Demand for oil in US tops China
IEA revises forecast for US consumption
The International Energy Agency said US oil demand grew by 390,000 barrels a day last year, or 2 per cent, reversing years of decline. Photograph: Inpho
US demand for oil grew by more than China’s last year for the first time since 1999, according to the International Energy Agency, giving the strongest indication of how abundant energy supplies are driving an economic resurgence in the US.
The IEA – whose forecasts are the benchmark for the energy sector – said US oil demand grew by 390,000 barrels a day last year, or 2 per cent, reversing years of decline. Chinese demand grew by 295,000 b/d, the weakest in at least six years.
Oil demand figures are closely followed as indicators of economic growth because use of fuels such as petrol and diesel indicate the strength of industrial and consumer activity. As China’s economy boomed in the past decade its oil demand has surged, while US consumption has been falling steadily since 2005.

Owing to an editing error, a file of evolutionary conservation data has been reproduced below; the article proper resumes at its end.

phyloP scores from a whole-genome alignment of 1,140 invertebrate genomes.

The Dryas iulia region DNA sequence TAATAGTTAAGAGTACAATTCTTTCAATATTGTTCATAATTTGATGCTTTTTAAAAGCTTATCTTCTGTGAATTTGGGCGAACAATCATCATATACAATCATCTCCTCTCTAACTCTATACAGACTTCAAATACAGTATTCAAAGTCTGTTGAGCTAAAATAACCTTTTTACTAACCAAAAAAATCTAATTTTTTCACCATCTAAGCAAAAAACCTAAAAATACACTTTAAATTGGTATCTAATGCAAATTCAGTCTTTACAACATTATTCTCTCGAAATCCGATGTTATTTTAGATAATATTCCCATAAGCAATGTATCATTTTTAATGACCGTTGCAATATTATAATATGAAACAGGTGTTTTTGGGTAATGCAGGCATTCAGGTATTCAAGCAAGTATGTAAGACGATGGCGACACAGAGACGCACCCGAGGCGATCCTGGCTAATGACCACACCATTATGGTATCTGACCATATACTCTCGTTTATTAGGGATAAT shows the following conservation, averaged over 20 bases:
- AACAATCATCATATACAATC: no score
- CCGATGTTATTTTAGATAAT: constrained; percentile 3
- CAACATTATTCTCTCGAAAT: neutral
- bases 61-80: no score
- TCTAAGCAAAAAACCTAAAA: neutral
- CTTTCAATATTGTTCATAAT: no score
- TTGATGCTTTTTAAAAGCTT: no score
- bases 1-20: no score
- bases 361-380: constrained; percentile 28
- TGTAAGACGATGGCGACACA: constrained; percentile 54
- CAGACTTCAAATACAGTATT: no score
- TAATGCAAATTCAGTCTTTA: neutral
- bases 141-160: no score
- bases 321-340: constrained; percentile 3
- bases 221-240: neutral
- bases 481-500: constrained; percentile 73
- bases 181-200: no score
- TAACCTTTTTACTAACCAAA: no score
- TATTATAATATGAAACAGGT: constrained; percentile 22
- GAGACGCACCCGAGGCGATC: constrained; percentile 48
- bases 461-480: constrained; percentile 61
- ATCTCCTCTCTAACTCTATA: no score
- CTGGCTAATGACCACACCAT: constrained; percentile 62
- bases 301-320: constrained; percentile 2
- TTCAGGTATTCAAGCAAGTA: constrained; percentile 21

But, with new drilling techniques helping to unlock US shale oil and gas reserves, the country’s consumption of oil fuels is rising sharply again.
“It is clear that the US economy is rebounding very strongly thanks to its energy supplies,” said Antoine Halff, head of oil market research at the IEA. “Sometimes, oil is a lagging [behind] indicator, but sometimes it . . . shows an economy is growing faster than thought,” he added.
The IEA said US demand had been driven by fuels such as propane, which is used in petrochemical plants, demonstrating a pick-up in industrial activity in the US. European oil demand is also showing signs of growth for the first time since the financial crisis. –(Copyright The Financial Times Ltd 2014)